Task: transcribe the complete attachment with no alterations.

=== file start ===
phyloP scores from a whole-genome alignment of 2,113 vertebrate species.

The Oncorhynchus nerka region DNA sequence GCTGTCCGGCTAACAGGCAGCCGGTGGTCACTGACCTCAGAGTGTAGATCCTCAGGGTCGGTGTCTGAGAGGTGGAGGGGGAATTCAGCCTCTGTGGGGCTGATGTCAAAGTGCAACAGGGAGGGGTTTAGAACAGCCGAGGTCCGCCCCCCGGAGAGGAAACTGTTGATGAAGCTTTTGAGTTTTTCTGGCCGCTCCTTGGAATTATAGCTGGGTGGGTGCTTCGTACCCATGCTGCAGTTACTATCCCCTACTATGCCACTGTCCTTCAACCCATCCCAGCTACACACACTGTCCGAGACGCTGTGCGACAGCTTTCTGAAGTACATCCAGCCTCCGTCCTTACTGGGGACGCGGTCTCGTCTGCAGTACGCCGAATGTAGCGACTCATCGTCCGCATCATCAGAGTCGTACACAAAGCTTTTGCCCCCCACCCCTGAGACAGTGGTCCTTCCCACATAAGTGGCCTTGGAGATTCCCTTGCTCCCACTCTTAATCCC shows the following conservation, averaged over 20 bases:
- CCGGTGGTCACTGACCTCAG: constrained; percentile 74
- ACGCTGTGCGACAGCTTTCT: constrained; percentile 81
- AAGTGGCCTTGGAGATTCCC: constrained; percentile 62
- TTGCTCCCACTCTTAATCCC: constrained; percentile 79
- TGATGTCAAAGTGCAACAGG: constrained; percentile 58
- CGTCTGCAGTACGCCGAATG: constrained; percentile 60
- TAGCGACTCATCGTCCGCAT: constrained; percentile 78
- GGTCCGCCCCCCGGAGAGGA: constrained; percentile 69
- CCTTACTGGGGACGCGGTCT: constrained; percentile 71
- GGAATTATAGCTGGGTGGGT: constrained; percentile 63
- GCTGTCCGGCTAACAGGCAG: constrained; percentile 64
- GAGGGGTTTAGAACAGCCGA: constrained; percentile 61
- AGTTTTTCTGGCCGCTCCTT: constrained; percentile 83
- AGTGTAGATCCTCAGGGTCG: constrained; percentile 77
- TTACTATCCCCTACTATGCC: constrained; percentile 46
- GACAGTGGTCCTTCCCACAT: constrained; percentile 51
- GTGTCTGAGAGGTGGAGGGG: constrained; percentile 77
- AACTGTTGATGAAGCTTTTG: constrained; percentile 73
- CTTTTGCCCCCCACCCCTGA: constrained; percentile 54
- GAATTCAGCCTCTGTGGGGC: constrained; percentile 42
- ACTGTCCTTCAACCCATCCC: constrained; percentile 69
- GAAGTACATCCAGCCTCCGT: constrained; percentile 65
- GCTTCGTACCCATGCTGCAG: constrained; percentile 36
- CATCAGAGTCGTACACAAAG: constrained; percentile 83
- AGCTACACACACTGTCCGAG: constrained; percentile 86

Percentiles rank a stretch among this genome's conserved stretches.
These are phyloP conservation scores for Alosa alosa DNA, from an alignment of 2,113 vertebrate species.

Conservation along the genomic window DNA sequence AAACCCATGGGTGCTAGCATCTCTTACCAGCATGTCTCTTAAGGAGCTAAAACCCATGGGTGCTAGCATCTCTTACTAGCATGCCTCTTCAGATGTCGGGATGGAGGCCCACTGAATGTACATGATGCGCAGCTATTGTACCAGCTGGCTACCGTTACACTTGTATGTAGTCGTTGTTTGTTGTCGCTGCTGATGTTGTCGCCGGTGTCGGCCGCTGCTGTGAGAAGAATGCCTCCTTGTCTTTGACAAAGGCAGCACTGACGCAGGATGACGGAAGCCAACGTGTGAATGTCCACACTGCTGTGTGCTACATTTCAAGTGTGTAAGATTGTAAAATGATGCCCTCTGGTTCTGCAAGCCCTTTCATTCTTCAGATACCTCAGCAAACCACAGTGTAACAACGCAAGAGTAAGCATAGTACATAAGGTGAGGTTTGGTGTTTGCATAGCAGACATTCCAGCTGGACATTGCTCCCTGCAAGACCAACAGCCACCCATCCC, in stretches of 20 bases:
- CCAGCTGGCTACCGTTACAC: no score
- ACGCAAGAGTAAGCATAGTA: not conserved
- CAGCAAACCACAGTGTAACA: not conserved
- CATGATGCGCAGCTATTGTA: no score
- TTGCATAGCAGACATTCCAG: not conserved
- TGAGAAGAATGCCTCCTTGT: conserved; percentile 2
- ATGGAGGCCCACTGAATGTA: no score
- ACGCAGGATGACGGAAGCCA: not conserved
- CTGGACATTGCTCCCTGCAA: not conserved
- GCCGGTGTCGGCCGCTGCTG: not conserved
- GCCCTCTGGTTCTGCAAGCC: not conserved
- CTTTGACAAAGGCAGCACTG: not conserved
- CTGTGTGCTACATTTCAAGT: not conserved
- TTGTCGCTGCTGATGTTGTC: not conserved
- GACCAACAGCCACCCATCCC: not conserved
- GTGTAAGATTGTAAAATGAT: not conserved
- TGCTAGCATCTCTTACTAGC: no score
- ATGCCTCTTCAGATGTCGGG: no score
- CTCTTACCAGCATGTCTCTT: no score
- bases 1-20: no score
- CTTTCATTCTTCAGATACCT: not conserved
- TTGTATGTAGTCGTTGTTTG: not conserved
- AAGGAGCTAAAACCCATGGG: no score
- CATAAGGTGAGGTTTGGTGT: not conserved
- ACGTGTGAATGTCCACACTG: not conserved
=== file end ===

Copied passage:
phyloP scores from a whole-genome alignment of 2,113 vertebrate species.

The Oncorhynchus nerka region DNA sequence GCTGTCCGGCTAACAGGCAGCCGGTGGTCACTGACCTCAGAGTGTAGATCCTCAGGGTCGGTGTCTGAGAGGTGGAGGGGGAATTCAGCCTCTGTGGGGCTGATGTCAAAGTGCAACAGGGAGGGGTTTAGAACAGCCGAGGTCCGCCCCCCGGAGAGGAAACTGTTGATGAAGCTTTTGAGTTTTTCTGGCCGCTCCTTGGAATTATAGCTGGGTGGGTGCTTCGTACCCATGCTGCAGTTACTATCCCCTACTATGCCACTGTCCTTCAACCCATCCCAGCTACACACACTGTCCGAGACGCTGTGCGACAGCTTTCTGAAGTACATCCAGCCTCCGTCCTTACTGGGGACGCGGTCTCGTCTGCAGTACGCCGAATGTAGCGACTCATCGTCCGCATCATCAGAGTCGTACACAAAGCTTTTGCCCCCCACCCCTGAGACAGTGGTCCTTCCCACATAAGTGGCCTTGGAGATTCCCTTGCTCCCACTCTTAATCCC shows the following conservation, averaged over 20 bases:
- CCGGTGGTCACTGACCTCAG: constrained; percentile 74
- ACGCTGTGCGACAGCTTTCT: constrained; percentile 81
- AAGTGGCCTTGGAGATTCCC: constrained; percentile 62
- TTGCTCCCACTCTTAATCCC: constrained; percentile 79
- TGATGTCAAAGTGCAACAGG: constrained; percentile 58
- CGTCTGCAGTACGCCGAATG: constrained; percentile 60
- TAGCGACTCATCGTCCGCAT: constrained; percentile 78
- GGTCCGCCCCCCGGAGAGGA: constrained; percentile 69
- CCTTACTGGGGACGCGGTCT: constrained; percentile 71
- GGAATTATAGCTGGGTGGGT: constrained; percentile 63
- GCTGTCCGGCTAACAGGCAG: constrained; percentile 64
- GAGGGGTTTAGAACAGCCGA: constrained; percentile 61
- AGTTTTTCTGGCCGCTCCTT: constrained; percentile 83
- AGTGTAGATCCTCAGGGTCG: constrained; percentile 77
- TTACTATCCCCTACTATGCC: constrained; percentile 46
- GACAGTGGTCCTTCCCACAT: constrained; percentile 51
- GTGTCTGAGAGGTGGAGGGG: constrained; percentile 77
- AACTGTTGATGAAGCTTTTG: constrained; percentile 73
- CTTTTGCCCCCCACCCCTGA: constrained; percentile 54
- GAATTCAGCCTCTGTGGGGC: constrained; percentile 42
- ACTGTCCTTCAACCCATCCC: constrained; percentile 69
- GAAGTACATCCAGCCTCCGT: constrained; percentile 65
- GCTTCGTACCCATGCTGCAG: constrained; percentile 36
- CATCAGAGTCGTACACAAAG: constrained; percentile 83
- AGCTACACACACTGTCCGAG: constrained; percentile 86

Percentiles rank a stretch among this genome's conserved stretches.
These are phyloP conservation scores for Alosa alosa DNA, from an alignment of 2,113 vertebrate species.

Conservation along the genomic window DNA sequence AAACCCATGGGTGCTAGCATCTCTTACCAGCATGTCTCTTAAGGAGCTAAAACCCATGGGTGCTAGCATCTCTTACTAGCATGCCTCTTCAGATGTCGGGATGGAGGCCCACTGAATGTACATGATGCGCAGCTATTGTACCAGCTGGCTACCGTTACACTTGTATGTAGTCGTTGTTTGTTGTCGCTGCTGATGTTGTCGCCGGTGTCGGCCGCTGCTGTGAGAAGAATGCCTCCTTGTCTTTGACAAAGGCAGCACTGACGCAGGATGACGGAAGCCAACGTGTGAATGTCCACACTGCTGTGTGCTACATTTCAAGTGTGTAAGATTGTAAAATGATGCCCTCTGGTTCTGCAAGCCCTTTCATTCTTCAGATACCTCAGCAAACCACAGTGTAACAACGCAAGAGTAAGCATAGTACATAAGGTGAGGTTTGGTGTTTGCATAGCAGACATTCCAGCTGGACATTGCTCCCTGCAAGACCAACAGCCACCCATCCC, in stretches of 20 bases:
- CCAGCTGGCTACCGTTACAC: no score
- ACGCAAGAGTAAGCATAGTA: not conserved
- CAGCAAACCACAGTGTAACA: not conserved
- CATGATGCGCAGCTATTGTA: no score
- TTGCATAGCAGACATTCCAG: not conserved
- TGAGAAGAATGCCTCCTTGT: conserved; percentile 2
- ATGGAGGCCCACTGAATGTA: no score
- ACGCAGGATGACGGAAGCCA: not conserved
- CTGGACATTGCTCCCTGCAA: not conserved
- GCCGGTGTCGGCCGCTGCTG: not conserved
- GCCCTCTGGTTCTGCAAGCC: not conserved
- CTTTGACAAAGGCAGCACTG: not conserved
- CTGTGTGCTACATTTCAAGT: not conserved
- TTGTCGCTGCTGATGTTGTC: not conserved
- GACCAACAGCCACCCATCCC: not conserved
- GTGTAAGATTGTAAAATGAT: not conserved
- TGCTAGCATCTCTTACTAGC: no score
- ATGCCTCTTCAGATGTCGGG: no score
- CTCTTACCAGCATGTCTCTT: no score
- bases 1-20: no score
- CTTTCATTCTTCAGATACCT: not conserved
- TTGTATGTAGTCGTTGTTTG: not conserved
- AAGGAGCTAAAACCCATGGG: no score
- CATAAGGTGAGGTTTGGTGT: not conserved
- ACGTGTGAATGTCCACACTG: not conserved